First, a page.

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Producing and Grading HDR

Although the standards may come and go, with the right know-how, you can be ready to produce HDR when your clients ask for it.

The Hard Part: Actually Grading Your Footage

Now that you’ve got hardware all set up and arranged nicely, it’s time to get down to the nitty-gritty of bringing out those beautiful, vibrant colors and highlights. Here’s where things get complicated. As mentioned previously, there are still several HDR standards that you can use, so these next steps will vary depending on which road you take.

For my example, I’m grading for the open HDR10 standard. There are three basic properties for this standard: up to Rec. 2020 color space, 10-bit color, and SMPTE ST.2084 (PQ) transfer function. Rec. 2020 supports frame sizes of 3840x2160 and 7680x4320 (8K), frame rates up to 120p, and bit depths up to 12-bit. I didn’t want to put that much technical detail into this article, but I learned right away that in order to properly understand and work with HDR, it’s required reading.

Setting up Resolve requires having at least a basic understanding of these specs and applying them when setting up your project. Unfortunately, there’s no HDR on/off toggle button in a menu. However, there are two toggles in Resolve that you’ll need to turn on (Figure 1, below): Enable HDR metadata over HDMI (if using an HDMI out from your workstation) and HDR mastering is for (insert nits level here).

Figure 1. Enabling HDR metadata over HDMI in Blackmagic DaVinci Resolve

Speaking of nits, setting your nit max level is important for ensuring that what you put into your grade reproduces faithfully on the end-user’s display. Typically, we’re grading for consumer televisions or maybe computer monitors. Good consumer sets generate about 600 nits of peak brightness while the best can hit 1,000. Setting your top end at 1,500 or 2,000 nits can result in the viewer losing out on the top end of your highlights since the set will clip those values.

Resolve offers extensive options for setting up for HDR grading. First, you’ll set the Color Science of your project to DaVinci YRGB Color Managed (Figure 2, below). This is found under the Project Settings. Then choose the ST.2084 specific setting that corresponds to your display. In my case, I chose the ST.2084 1,000 nit since that’s what the SmallHD display is capable of. Next, select the Timeline Color Space that you want to work in and will be assigned to your final output. In Resolve, the gamma and color space can either be the same or be chosen differently.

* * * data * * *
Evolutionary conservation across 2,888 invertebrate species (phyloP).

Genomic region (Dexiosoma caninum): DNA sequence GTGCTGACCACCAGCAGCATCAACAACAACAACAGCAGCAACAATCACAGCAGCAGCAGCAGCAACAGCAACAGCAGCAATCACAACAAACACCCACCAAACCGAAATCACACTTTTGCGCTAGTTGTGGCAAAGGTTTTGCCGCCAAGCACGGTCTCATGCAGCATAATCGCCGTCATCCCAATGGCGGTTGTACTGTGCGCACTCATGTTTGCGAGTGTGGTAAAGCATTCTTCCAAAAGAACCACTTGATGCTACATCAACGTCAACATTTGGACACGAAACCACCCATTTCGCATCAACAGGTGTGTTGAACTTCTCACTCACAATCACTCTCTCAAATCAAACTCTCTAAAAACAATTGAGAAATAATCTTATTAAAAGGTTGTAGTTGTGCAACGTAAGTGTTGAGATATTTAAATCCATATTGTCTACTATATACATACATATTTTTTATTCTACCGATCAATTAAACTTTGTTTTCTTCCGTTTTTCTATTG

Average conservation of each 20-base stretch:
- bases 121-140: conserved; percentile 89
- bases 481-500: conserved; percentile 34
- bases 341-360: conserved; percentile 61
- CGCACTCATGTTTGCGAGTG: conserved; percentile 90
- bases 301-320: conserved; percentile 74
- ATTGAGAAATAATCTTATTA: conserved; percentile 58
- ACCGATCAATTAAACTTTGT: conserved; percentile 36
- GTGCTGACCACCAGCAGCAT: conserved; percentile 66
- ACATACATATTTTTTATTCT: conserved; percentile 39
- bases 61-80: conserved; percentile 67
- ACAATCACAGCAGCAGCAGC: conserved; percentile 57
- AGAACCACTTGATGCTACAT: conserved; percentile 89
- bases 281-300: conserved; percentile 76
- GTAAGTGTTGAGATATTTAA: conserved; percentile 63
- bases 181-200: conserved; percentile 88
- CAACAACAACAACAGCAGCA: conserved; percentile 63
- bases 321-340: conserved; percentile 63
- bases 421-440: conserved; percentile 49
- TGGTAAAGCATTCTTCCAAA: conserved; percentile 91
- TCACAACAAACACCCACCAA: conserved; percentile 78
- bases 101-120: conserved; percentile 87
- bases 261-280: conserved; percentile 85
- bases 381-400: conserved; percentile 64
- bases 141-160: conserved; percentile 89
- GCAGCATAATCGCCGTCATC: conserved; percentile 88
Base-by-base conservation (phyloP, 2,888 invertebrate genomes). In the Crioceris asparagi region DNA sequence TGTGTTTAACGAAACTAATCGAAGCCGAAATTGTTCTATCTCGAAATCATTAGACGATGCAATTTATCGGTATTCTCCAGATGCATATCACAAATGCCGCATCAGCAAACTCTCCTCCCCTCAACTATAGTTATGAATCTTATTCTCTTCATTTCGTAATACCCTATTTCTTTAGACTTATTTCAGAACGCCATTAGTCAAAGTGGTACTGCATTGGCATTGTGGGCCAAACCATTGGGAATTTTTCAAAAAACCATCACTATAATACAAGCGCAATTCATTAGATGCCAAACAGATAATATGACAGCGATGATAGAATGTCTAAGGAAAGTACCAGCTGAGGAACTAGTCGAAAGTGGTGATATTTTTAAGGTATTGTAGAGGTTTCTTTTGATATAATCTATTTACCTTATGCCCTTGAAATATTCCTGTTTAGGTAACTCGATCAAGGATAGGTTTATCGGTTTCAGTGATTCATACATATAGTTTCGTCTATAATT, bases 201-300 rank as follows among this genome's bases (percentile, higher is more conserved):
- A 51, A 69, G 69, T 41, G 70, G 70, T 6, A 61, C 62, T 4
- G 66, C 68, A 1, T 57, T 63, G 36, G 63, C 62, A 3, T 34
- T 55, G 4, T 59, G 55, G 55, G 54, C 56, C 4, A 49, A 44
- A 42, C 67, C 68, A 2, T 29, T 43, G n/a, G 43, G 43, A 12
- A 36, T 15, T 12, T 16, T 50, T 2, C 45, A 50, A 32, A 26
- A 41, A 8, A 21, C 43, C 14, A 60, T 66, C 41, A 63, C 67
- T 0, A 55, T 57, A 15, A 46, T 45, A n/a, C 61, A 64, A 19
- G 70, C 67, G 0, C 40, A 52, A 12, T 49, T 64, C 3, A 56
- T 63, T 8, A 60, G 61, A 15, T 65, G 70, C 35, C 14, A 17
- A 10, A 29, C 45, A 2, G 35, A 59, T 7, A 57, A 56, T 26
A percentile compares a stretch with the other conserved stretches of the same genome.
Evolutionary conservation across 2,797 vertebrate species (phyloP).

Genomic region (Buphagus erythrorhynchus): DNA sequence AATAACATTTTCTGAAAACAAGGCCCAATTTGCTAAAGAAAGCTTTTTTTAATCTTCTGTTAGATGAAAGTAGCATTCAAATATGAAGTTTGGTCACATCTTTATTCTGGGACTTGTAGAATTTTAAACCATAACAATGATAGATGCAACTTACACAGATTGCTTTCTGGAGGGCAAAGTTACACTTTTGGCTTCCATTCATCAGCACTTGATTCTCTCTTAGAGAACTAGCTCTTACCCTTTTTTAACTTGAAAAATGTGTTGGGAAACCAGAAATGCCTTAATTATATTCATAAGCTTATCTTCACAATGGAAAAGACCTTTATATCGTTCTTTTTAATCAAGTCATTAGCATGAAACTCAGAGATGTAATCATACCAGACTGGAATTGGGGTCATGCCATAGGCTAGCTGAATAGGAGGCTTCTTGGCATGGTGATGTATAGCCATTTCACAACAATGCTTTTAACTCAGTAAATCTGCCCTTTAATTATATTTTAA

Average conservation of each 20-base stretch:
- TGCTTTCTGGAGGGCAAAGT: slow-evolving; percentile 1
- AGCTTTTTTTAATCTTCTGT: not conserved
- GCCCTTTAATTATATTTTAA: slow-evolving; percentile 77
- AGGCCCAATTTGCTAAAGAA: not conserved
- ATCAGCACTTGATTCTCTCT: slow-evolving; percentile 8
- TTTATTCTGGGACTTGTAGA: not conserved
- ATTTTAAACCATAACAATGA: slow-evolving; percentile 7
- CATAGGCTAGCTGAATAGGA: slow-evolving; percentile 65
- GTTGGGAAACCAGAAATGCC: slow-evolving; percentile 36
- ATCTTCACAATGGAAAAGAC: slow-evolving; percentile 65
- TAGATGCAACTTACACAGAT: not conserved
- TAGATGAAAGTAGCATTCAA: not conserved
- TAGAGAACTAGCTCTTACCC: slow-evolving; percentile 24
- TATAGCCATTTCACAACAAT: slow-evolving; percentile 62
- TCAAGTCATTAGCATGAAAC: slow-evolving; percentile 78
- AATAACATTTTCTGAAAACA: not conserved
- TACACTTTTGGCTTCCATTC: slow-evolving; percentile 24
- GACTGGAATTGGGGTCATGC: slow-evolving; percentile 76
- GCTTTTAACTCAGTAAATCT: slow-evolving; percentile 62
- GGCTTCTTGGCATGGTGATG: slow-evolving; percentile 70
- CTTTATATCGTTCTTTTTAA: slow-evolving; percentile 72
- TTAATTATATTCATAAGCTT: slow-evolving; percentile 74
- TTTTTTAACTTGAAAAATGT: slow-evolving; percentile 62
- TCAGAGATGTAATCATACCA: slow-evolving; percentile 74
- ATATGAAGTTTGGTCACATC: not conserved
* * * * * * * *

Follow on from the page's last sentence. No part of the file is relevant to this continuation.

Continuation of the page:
Figure 2. Color management project settings in Blackmagic DaVinci Resolve

One warning about working in Resolve: Your standard computer monitor will still show a flat, RAW-like image of your content, but the HDR display will appear correct with the grade. The “magic” of the conversion from flat to HDR actually happens in the display. If you want your computer monitor to simulate the HDR image, you can use a 3D LUT (Figure 3, below). You’ll find this setting back in the Color Management page under Project Settings. You can choose the setting that matches the HDR display you’re using. Again, my example is ST.2084 1,000 nits.

Figure 3. 3D LUT options in DaVinci Resolve

Once your settings are all done (Figure 4, below), your scopes will reflect the available range of each property for your footage by adjusting the size of your waveforms accordingly within the scope (Figure 5, below Figure 4). Grade away.

Figure 4. Enabling HDR scopes in the DaVinci Resolve Color Settings

Figure 5. DaVinci Resolve scopes showing a broadened nit range

With all this talk about HDR, standards, color space, and gamma, it’s important to remember that by the time you read this it will likely be out of date in at least one or two areas. In fact, our own beloved Jan Ozer wrote about this very topic only a year ago ( Within the month the article was posted online, comments were posted about two items that were already out of date. Even my own humble take on HDR in 2018 will likely be dated by the time the ink dries on this issue of Streaming Media. While the technical details may share the same fate, the principles and workflow won’t change much, if any.

Like the glorious standards battles of our noble past (Blu-ray vs. HD-DVD, VHS vs. Betamax), HDR will continue to be a hill that companies will die on until (hopefully) one format will rise victorious. On the bright side, there’s more interoperability among HDR standards than we would find with previous format wars. For example, Dolby Vision television sets are “backward-compatible” with HDR10 content.

At the time of this writing, the newest TV sets being announced and planned for release in 2018 are confirming their support for HDR10+. Even older sets will have firmware updates released that will allow them to display the newer 10+ format. So although the standards may come and go, with the right know-how, you can be ready to produce HDR when your clients ask for it.

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